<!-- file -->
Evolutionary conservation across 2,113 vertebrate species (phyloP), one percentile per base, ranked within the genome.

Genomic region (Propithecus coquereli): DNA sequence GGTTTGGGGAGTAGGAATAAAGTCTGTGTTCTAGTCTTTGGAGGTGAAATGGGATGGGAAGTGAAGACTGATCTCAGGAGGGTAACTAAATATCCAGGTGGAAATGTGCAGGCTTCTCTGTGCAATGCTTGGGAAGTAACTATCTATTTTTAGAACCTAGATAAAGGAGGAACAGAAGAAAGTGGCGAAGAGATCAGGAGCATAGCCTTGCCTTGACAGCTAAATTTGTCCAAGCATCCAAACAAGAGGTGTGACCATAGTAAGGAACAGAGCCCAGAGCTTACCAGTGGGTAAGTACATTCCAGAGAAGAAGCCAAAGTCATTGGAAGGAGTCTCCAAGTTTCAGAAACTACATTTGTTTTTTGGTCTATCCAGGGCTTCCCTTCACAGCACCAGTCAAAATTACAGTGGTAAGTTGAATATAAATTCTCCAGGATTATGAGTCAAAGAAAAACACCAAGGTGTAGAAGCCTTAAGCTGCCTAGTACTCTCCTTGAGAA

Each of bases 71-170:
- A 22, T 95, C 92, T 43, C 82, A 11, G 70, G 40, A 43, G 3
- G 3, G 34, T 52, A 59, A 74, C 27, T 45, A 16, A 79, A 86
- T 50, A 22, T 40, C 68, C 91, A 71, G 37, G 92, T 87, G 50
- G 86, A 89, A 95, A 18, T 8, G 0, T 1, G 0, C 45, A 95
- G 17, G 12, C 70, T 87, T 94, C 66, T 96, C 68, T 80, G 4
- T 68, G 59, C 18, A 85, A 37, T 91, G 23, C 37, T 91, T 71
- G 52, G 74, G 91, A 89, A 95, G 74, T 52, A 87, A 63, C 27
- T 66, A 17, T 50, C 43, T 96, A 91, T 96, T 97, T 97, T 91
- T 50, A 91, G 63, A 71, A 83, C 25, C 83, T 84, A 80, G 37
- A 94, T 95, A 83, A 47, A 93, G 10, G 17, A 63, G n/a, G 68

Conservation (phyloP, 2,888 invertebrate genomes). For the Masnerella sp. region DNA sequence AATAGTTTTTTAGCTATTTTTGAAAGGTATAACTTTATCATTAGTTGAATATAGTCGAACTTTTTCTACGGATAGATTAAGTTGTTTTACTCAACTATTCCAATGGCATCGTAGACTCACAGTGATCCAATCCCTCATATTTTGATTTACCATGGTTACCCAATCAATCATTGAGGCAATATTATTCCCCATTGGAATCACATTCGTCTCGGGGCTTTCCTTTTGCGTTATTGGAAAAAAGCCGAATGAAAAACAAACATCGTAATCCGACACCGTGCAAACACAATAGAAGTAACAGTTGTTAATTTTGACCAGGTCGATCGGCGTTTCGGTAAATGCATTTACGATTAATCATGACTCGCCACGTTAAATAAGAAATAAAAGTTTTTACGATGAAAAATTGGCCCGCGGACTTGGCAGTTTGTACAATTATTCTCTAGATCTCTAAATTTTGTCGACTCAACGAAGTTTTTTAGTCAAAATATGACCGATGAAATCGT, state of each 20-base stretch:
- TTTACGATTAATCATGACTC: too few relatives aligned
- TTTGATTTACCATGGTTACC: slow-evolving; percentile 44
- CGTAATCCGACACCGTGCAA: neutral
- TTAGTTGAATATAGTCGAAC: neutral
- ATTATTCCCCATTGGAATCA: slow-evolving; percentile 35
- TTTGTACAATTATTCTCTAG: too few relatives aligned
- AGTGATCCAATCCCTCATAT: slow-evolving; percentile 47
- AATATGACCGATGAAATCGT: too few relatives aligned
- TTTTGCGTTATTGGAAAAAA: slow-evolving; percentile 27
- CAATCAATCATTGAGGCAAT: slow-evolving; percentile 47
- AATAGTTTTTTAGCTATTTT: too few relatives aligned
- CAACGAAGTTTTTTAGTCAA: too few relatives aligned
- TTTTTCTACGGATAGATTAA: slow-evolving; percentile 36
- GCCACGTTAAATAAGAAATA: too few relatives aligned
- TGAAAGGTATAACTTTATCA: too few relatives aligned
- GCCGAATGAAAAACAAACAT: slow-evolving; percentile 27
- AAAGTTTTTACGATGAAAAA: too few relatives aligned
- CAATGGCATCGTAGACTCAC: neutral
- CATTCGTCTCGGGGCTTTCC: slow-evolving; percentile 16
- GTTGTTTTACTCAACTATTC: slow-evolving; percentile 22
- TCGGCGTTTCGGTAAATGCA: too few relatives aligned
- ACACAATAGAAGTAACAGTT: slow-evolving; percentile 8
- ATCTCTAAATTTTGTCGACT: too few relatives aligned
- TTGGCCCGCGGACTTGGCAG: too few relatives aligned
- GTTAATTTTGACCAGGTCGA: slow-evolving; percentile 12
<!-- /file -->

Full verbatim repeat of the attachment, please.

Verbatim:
Evolutionary conservation across 2,113 vertebrate species (phyloP), one percentile per base, ranked within the genome.

Genomic region (Propithecus coquereli): DNA sequence GGTTTGGGGAGTAGGAATAAAGTCTGTGTTCTAGTCTTTGGAGGTGAAATGGGATGGGAAGTGAAGACTGATCTCAGGAGGGTAACTAAATATCCAGGTGGAAATGTGCAGGCTTCTCTGTGCAATGCTTGGGAAGTAACTATCTATTTTTAGAACCTAGATAAAGGAGGAACAGAAGAAAGTGGCGAAGAGATCAGGAGCATAGCCTTGCCTTGACAGCTAAATTTGTCCAAGCATCCAAACAAGAGGTGTGACCATAGTAAGGAACAGAGCCCAGAGCTTACCAGTGGGTAAGTACATTCCAGAGAAGAAGCCAAAGTCATTGGAAGGAGTCTCCAAGTTTCAGAAACTACATTTGTTTTTTGGTCTATCCAGGGCTTCCCTTCACAGCACCAGTCAAAATTACAGTGGTAAGTTGAATATAAATTCTCCAGGATTATGAGTCAAAGAAAAACACCAAGGTGTAGAAGCCTTAAGCTGCCTAGTACTCTCCTTGAGAA

Each of bases 71-170:
- A 22, T 95, C 92, T 43, C 82, A 11, G 70, G 40, A 43, G 3
- G 3, G 34, T 52, A 59, A 74, C 27, T 45, A 16, A 79, A 86
- T 50, A 22, T 40, C 68, C 91, A 71, G 37, G 92, T 87, G 50
- G 86, A 89, A 95, A 18, T 8, G 0, T 1, G 0, C 45, A 95
- G 17, G 12, C 70, T 87, T 94, C 66, T 96, C 68, T 80, G 4
- T 68, G 59, C 18, A 85, A 37, T 91, G 23, C 37, T 91, T 71
- G 52, G 74, G 91, A 89, A 95, G 74, T 52, A 87, A 63, C 27
- T 66, A 17, T 50, C 43, T 96, A 91, T 96, T 97, T 97, T 91
- T 50, A 91, G 63, A 71, A 83, C 25, C 83, T 84, A 80, G 37
- A 94, T 95, A 83, A 47, A 93, G 10, G 17, A 63, G n/a, G 68

Conservation (phyloP, 2,888 invertebrate genomes). For the Masnerella sp. region DNA sequence AATAGTTTTTTAGCTATTTTTGAAAGGTATAACTTTATCATTAGTTGAATATAGTCGAACTTTTTCTACGGATAGATTAAGTTGTTTTACTCAACTATTCCAATGGCATCGTAGACTCACAGTGATCCAATCCCTCATATTTTGATTTACCATGGTTACCCAATCAATCATTGAGGCAATATTATTCCCCATTGGAATCACATTCGTCTCGGGGCTTTCCTTTTGCGTTATTGGAAAAAAGCCGAATGAAAAACAAACATCGTAATCCGACACCGTGCAAACACAATAGAAGTAACAGTTGTTAATTTTGACCAGGTCGATCGGCGTTTCGGTAAATGCATTTACGATTAATCATGACTCGCCACGTTAAATAAGAAATAAAAGTTTTTACGATGAAAAATTGGCCCGCGGACTTGGCAGTTTGTACAATTATTCTCTAGATCTCTAAATTTTGTCGACTCAACGAAGTTTTTTAGTCAAAATATGACCGATGAAATCGT, state of each 20-base stretch:
- TTTACGATTAATCATGACTC: too few relatives aligned
- TTTGATTTACCATGGTTACC: slow-evolving; percentile 44
- CGTAATCCGACACCGTGCAA: neutral
- TTAGTTGAATATAGTCGAAC: neutral
- ATTATTCCCCATTGGAATCA: slow-evolving; percentile 35
- TTTGTACAATTATTCTCTAG: too few relatives aligned
- AGTGATCCAATCCCTCATAT: slow-evolving; percentile 47
- AATATGACCGATGAAATCGT: too few relatives aligned
- TTTTGCGTTATTGGAAAAAA: slow-evolving; percentile 27
- CAATCAATCATTGAGGCAAT: slow-evolving; percentile 47
- AATAGTTTTTTAGCTATTTT: too few relatives aligned
- CAACGAAGTTTTTTAGTCAA: too few relatives aligned
- TTTTTCTACGGATAGATTAA: slow-evolving; percentile 36
- GCCACGTTAAATAAGAAATA: too few relatives aligned
- TGAAAGGTATAACTTTATCA: too few relatives aligned
- GCCGAATGAAAAACAAACAT: slow-evolving; percentile 27
- AAAGTTTTTACGATGAAAAA: too few relatives aligned
- CAATGGCATCGTAGACTCAC: neutral
- CATTCGTCTCGGGGCTTTCC: slow-evolving; percentile 16
- GTTGTTTTACTCAACTATTC: slow-evolving; percentile 22
- TCGGCGTTTCGGTAAATGCA: too few relatives aligned
- ACACAATAGAAGTAACAGTT: slow-evolving; percentile 8
- ATCTCTAAATTTTGTCGACT: too few relatives aligned
- TTGGCCCGCGGACTTGGCAG: too few relatives aligned
- GTTAATTTTGACCAGGTCGA: slow-evolving; percentile 12